from the i'm-sorry-dave,-i-forgot-how-to-open-the-pod-bay-doors dept.
malachiorion writes: "When it comes to robots, most of us are a bunch of Jon Snow know-nothings. With the exception of roboticists, everything we assume we know is based on science fiction, which has no reason to be accurate about its iconic heroes and villains, or journalists, who are addicted to SF references, jokes and tropes. That's my conclusion, at least, after a story I wrote Popular Science got some attention—it asked whether a robotic car should kill its owner, if it means saving two strangers. The most common dismissals of the piece claimed that robo-cars should simply follow Asimov's First Law, or that robo-cars would never crash into each other. These perspectives are more than wrong-headed—they ignore the inherent complexity and fallibility of real robots, for whom failure is inevitable. Here's my follow-up story, about why most of our discussion of robots is based on make-believe, starting with the myth of robotic hyper-competence."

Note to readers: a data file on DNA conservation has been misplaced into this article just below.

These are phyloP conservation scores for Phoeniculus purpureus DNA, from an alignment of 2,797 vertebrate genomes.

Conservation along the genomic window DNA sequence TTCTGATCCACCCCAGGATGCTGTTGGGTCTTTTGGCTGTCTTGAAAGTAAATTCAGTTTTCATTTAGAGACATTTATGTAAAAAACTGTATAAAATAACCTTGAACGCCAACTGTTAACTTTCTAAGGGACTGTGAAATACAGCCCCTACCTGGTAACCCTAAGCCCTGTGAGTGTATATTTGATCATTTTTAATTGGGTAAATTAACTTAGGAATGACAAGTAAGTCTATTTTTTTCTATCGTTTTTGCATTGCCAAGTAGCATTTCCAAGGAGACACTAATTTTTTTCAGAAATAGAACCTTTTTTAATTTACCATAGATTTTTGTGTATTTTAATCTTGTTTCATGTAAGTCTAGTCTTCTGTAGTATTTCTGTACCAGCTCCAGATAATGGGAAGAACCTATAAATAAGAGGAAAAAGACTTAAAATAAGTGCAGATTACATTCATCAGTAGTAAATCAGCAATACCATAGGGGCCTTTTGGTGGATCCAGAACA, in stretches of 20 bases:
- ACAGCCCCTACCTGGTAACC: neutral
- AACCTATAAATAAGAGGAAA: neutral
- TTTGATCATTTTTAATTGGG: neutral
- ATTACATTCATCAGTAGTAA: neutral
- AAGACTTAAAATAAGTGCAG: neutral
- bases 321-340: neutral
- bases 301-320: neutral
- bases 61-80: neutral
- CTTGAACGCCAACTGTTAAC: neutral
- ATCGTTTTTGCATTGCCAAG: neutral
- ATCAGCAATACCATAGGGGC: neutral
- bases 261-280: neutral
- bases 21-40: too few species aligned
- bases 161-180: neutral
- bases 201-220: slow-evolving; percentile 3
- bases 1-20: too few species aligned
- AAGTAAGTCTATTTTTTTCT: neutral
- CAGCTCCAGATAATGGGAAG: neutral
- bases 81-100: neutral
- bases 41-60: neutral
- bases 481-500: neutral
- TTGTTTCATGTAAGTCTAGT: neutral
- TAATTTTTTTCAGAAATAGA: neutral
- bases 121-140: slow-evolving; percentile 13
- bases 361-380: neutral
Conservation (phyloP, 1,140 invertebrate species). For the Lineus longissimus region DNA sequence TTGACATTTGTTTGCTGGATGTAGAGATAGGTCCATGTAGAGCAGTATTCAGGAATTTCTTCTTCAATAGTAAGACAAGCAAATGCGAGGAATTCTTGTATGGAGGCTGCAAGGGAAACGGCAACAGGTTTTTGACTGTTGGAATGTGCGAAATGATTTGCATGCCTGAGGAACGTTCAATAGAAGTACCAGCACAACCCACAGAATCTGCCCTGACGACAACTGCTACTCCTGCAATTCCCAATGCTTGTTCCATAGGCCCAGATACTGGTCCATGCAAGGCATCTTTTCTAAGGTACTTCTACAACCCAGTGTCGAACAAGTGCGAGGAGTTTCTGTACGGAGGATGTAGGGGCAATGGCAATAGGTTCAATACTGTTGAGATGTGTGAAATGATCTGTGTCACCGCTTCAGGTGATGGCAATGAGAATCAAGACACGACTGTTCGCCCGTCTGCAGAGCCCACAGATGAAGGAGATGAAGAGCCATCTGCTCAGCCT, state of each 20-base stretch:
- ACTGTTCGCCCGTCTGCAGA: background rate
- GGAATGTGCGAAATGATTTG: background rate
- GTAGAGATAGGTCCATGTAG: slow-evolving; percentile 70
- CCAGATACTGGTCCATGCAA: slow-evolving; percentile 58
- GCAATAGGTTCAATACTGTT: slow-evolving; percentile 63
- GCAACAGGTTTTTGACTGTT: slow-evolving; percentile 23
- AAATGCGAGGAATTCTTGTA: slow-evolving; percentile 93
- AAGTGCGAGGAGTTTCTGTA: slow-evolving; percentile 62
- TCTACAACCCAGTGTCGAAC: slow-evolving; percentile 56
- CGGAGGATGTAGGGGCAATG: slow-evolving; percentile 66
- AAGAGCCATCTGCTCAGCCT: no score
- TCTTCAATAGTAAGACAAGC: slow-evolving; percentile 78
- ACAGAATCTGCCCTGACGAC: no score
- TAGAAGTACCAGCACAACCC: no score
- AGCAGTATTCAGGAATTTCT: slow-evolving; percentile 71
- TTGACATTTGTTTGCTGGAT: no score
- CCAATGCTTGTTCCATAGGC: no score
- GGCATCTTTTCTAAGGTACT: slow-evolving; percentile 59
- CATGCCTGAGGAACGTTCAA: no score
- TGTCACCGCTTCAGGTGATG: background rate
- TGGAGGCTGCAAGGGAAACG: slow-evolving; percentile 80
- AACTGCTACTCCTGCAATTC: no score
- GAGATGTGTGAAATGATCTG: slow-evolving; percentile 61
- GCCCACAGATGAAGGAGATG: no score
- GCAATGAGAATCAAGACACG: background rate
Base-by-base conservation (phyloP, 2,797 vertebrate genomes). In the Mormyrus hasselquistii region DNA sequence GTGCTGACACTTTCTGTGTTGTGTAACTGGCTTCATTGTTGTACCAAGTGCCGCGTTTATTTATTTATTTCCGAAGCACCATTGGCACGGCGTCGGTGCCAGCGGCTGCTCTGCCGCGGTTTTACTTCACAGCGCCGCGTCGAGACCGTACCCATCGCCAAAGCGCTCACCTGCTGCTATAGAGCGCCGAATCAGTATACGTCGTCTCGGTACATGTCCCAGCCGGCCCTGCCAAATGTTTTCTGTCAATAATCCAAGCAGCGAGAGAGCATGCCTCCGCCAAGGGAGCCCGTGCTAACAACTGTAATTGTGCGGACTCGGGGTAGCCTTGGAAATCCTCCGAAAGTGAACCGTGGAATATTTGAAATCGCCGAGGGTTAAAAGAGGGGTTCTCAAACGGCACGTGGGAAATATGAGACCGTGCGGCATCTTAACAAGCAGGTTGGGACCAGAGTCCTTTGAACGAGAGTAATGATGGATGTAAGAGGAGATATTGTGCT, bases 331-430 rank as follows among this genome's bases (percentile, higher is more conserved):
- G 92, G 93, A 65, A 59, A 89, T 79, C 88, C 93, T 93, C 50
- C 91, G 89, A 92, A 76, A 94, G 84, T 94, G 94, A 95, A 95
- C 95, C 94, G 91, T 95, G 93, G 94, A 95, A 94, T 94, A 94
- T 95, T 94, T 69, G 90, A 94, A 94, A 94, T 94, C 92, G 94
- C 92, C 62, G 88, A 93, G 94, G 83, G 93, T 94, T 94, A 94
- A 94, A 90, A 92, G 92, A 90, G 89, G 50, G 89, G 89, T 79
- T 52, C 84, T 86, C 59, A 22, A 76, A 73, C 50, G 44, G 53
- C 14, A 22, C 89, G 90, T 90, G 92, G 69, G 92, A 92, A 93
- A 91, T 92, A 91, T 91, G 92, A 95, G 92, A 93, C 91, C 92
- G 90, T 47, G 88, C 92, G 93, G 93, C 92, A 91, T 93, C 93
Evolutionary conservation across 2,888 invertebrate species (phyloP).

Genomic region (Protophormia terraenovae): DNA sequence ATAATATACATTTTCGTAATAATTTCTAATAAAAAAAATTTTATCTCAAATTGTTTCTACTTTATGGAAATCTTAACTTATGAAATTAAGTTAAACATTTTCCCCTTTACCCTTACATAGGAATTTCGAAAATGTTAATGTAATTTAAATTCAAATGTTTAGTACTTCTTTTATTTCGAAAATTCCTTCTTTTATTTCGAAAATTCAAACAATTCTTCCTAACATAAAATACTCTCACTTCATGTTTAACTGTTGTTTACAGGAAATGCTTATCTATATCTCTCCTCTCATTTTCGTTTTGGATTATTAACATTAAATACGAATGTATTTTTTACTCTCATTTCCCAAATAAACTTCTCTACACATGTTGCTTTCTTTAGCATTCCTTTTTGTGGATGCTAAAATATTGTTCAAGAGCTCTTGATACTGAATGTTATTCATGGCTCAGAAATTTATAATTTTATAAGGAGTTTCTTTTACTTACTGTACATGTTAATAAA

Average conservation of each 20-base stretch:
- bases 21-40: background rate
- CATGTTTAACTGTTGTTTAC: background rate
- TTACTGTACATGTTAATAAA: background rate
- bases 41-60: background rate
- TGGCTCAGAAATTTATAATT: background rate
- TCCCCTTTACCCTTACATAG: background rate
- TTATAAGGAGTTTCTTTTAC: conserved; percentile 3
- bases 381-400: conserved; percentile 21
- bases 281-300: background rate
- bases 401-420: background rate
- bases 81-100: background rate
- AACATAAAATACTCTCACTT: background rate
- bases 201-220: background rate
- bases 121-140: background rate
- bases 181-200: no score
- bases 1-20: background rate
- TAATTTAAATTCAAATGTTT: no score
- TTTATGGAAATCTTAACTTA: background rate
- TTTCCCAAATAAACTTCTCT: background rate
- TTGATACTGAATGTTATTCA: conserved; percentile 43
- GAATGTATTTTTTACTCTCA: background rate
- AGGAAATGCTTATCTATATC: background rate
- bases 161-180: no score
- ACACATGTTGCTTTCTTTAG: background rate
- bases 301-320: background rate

Have you ever noticed that the people who are always trying to tell you
`there's a time for work and a time for play' never find the time for play?